I’m about to hand down a little harsh truth to you. When you first read it, it will not make sense. If you manage an email list, this truth might even irk you.
It’s okay. Go with it for a second.
Ready? Here it is: The size of your email list doesn’t matter as much as you think it does.
Before you click away in disgust, let me throw some math in here to show you what I mean.
Size vs. Engagement
Let’s say you sell a product worth $100/year (because hypothetical math should always be easy). You manage an email list of about 2,000 names signed up through a rather generic but somewhat-effective Facebook ad.
You send them emails every once in a while when you’re running another launch for your product and you want to highlight what they get.
Using this strategy, you achieve a conversion rate of about 0.5% - low, but common. That means you’ve converted 10 subscribers to customers, generating about $1,000/year in gross revenues.
That’s not enough, so you take that money and pour it back into Facebook ads, building up your list so that you can get more customers. As your list grows, so do your costs, and you follow a never-ending cycle that leads to nowhere, and you shut your business down a year later because of overwhelming costs and little-to-no profit.
Now, let’s assume you only have 25 names on your email list.
They’re all names that have interacted with you in the past. Maybe they’ve received a free consultation or a sample of a product of yours. You email them every single week discussing industry news, sharing behind-the-scenes stories, and asking questions. You reply to every response you get from them.
Because these names feel a personal connection to you and your brand, they are ready to buy whenever you launch. When you open up your product for sale at $100/year, a full 20 people buy.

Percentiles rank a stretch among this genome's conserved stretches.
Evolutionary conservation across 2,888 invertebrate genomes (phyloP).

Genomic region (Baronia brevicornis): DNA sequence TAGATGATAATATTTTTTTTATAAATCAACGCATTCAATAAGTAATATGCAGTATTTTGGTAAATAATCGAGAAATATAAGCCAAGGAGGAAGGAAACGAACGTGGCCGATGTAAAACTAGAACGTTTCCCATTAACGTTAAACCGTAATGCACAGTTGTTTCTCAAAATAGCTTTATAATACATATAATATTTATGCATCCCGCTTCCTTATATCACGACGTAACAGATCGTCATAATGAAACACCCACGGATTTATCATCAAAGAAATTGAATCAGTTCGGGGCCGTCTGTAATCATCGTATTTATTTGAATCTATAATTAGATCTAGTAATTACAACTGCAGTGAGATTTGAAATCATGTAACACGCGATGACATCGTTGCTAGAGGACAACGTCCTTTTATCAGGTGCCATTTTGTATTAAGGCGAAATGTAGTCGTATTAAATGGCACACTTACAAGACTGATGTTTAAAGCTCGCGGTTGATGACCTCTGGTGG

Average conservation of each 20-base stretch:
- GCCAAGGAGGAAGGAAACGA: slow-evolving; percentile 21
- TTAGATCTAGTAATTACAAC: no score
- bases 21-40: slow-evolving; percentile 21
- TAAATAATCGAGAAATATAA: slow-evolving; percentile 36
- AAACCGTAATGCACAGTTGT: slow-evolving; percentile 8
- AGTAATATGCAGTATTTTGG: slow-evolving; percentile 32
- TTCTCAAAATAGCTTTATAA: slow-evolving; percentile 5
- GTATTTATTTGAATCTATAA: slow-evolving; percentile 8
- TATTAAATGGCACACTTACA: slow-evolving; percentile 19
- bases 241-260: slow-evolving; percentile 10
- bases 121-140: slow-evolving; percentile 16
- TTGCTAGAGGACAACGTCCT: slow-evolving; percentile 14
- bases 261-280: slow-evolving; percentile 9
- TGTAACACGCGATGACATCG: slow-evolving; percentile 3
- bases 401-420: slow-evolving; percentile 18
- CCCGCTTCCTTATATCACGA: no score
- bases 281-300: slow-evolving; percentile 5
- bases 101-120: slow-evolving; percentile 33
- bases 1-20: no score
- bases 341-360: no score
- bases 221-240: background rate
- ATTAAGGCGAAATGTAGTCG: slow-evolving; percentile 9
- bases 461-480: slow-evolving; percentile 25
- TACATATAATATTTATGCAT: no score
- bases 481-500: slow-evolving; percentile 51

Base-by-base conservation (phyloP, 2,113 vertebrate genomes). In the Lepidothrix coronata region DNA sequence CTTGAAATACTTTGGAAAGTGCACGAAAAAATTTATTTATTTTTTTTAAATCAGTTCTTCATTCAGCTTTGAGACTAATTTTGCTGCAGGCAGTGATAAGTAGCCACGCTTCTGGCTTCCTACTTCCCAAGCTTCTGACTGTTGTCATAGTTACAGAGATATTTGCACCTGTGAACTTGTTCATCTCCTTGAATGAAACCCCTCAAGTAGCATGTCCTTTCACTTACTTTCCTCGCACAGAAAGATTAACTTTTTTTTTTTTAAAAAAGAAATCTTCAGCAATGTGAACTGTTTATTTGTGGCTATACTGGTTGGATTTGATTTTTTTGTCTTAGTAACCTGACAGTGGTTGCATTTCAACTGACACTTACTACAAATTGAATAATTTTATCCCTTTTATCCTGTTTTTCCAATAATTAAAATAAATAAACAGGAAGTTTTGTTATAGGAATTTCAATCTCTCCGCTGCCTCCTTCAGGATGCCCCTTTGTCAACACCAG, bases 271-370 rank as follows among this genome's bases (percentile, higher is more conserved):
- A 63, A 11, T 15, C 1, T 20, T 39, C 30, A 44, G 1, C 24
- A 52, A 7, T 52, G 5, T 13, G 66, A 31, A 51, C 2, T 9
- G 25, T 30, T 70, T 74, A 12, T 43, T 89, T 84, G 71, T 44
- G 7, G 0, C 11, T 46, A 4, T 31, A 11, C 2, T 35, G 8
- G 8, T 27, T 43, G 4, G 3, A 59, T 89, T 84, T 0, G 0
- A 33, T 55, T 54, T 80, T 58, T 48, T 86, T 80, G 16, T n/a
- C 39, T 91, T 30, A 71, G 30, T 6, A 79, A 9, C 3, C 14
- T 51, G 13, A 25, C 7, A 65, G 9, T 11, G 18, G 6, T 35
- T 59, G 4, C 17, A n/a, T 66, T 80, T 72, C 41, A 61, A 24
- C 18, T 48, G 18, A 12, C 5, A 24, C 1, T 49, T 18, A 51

That’s $2,000/year. Still not world-beating, but you’ve doubled your revenue, your costs are way down, and you can invest confidently in your business, thriving year over year.
This is not as hypothetical as you might think
Sure, I made up these numbers on the fly, but I know plenty of people with tiny lists making plenty of full-time money, and I know companies with massive lists who can’t make ends meet.
Why? Because the smart marketers know that the key to generating a steady stream of revenue from your email list isn’t list size, it’s list engagement.
If you can increase your list engagement, everything about your business gets stronger. You are much less stressed, you get results whenever you need them, and you don’t have to obsess over building your list at such a rapid pace.
Rookies measure list size. The pros watch list engagement.
Now, this varies by industry, but on average, your open rate should be around 15%-25%, and your click rate should be about 2.5%.
If your numbers aren’t anywhere near there, you have some work to do. But where do you start? You could do a dozen things wrong.
True. But first, you want to shore up the things that are hurting your engagement rates the most. And in my experience, there are 5 of them that can improve your engagement rates overnight.
5 Mistakes that Cripple Engagement Rates
Mistake #1: You’re only emailing your list when you’re selling something
Any marketer with a shred of credibility to his or her name who claims that “email is dead” is making this mistake. I guarantee it.
See, there was a time when all you needed to do was send out a coupon or an ad for your upcoming sale, and you could rake in the business. Those days are gone.
Your potential customer opens their inbox to see a few emails from brands like yours, a new recipe from that cooking blog they subscribe to, an update from their kid’s schoolteacher, a forward from their father, and various work-related emails.
There’s a lot of “noise”. And when there’s too much noise to deal with, the first thing to go is anything that looks like an advertisement.
If you’re only emailing your list when you have something to sell, not only are you making it easy for them to ignore you, you’re also training them to ignore you.
"Oh, it’s another email from XYZ Brand hyping their weekend sale. Delete."
They’re not interested in hearing what you have to say because you’ve already clarified that you have nothing to say.
The solution: Be informative. Be entertaining. Show a photo or tell a story from behind-the-scenes. Don’t tie it to any sale or course of action. Just send them something that they might be interested in reading. Start training your audience to see your emails as something that they would want to see, instead of something that gets in their way.
Mistake #2: You’re emailing too little
This is another uncomfortable truth.
As a self-published author, I used to email my audience list of about 1,000 names whenever I had a new book out for sale. My engagement rates hovered around 20% or so, and my sales were very, very flat.